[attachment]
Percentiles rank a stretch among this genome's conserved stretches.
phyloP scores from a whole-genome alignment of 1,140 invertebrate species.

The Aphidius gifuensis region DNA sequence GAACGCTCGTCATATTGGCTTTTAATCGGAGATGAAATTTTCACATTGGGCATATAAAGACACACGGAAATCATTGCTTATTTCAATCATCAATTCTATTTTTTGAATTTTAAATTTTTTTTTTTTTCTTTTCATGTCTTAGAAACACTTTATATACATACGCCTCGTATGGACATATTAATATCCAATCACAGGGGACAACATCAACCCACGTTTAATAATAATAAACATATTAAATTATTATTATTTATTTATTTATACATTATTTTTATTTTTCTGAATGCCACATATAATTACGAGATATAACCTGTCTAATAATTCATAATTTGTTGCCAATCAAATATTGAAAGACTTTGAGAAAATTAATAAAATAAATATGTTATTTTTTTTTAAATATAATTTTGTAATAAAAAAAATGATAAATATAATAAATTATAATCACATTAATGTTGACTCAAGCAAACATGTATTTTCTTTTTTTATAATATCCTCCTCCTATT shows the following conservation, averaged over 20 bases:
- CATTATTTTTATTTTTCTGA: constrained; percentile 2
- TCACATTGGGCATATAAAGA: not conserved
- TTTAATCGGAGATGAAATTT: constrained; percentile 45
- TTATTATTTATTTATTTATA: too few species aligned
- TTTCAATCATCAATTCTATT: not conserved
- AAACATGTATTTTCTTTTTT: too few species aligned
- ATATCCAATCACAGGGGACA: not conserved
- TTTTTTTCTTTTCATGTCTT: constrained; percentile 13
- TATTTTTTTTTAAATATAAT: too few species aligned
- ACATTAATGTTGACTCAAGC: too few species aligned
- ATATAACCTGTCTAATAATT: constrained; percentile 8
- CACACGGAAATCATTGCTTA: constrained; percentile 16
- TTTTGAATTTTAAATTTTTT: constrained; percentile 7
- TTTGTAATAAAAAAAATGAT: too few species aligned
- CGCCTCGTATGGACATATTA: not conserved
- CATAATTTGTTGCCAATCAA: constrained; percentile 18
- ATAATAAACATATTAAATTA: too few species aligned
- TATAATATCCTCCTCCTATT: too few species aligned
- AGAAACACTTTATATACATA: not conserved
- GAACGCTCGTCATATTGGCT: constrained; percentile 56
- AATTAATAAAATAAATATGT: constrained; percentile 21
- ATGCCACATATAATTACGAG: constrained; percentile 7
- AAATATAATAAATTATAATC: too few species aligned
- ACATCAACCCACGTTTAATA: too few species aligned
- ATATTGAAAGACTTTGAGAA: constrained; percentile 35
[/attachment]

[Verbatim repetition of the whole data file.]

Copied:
Percentiles rank a stretch among this genome's conserved stretches.
phyloP scores from a whole-genome alignment of 1,140 invertebrate species.

The Aphidius gifuensis region DNA sequence GAACGCTCGTCATATTGGCTTTTAATCGGAGATGAAATTTTCACATTGGGCATATAAAGACACACGGAAATCATTGCTTATTTCAATCATCAATTCTATTTTTTGAATTTTAAATTTTTTTTTTTTTCTTTTCATGTCTTAGAAACACTTTATATACATACGCCTCGTATGGACATATTAATATCCAATCACAGGGGACAACATCAACCCACGTTTAATAATAATAAACATATTAAATTATTATTATTTATTTATTTATACATTATTTTTATTTTTCTGAATGCCACATATAATTACGAGATATAACCTGTCTAATAATTCATAATTTGTTGCCAATCAAATATTGAAAGACTTTGAGAAAATTAATAAAATAAATATGTTATTTTTTTTTAAATATAATTTTGTAATAAAAAAAATGATAAATATAATAAATTATAATCACATTAATGTTGACTCAAGCAAACATGTATTTTCTTTTTTTATAATATCCTCCTCCTATT shows the following conservation, averaged over 20 bases:
- CATTATTTTTATTTTTCTGA: constrained; percentile 2
- TCACATTGGGCATATAAAGA: not conserved
- TTTAATCGGAGATGAAATTT: constrained; percentile 45
- TTATTATTTATTTATTTATA: too few species aligned
- TTTCAATCATCAATTCTATT: not conserved
- AAACATGTATTTTCTTTTTT: too few species aligned
- ATATCCAATCACAGGGGACA: not conserved
- TTTTTTTCTTTTCATGTCTT: constrained; percentile 13
- TATTTTTTTTTAAATATAAT: too few species aligned
- ACATTAATGTTGACTCAAGC: too few species aligned
- ATATAACCTGTCTAATAATT: constrained; percentile 8
- CACACGGAAATCATTGCTTA: constrained; percentile 16
- TTTTGAATTTTAAATTTTTT: constrained; percentile 7
- TTTGTAATAAAAAAAATGAT: too few species aligned
- CGCCTCGTATGGACATATTA: not conserved
- CATAATTTGTTGCCAATCAA: constrained; percentile 18
- ATAATAAACATATTAAATTA: too few species aligned
- TATAATATCCTCCTCCTATT: too few species aligned
- AGAAACACTTTATATACATA: not conserved
- GAACGCTCGTCATATTGGCT: constrained; percentile 56
- AATTAATAAAATAAATATGT: constrained; percentile 21
- ATGCCACATATAATTACGAG: constrained; percentile 7
- AAATATAATAAATTATAATC: too few species aligned
- ACATCAACCCACGTTTAATA: too few species aligned
- ATATTGAAAGACTTTGAGAA: constrained; percentile 35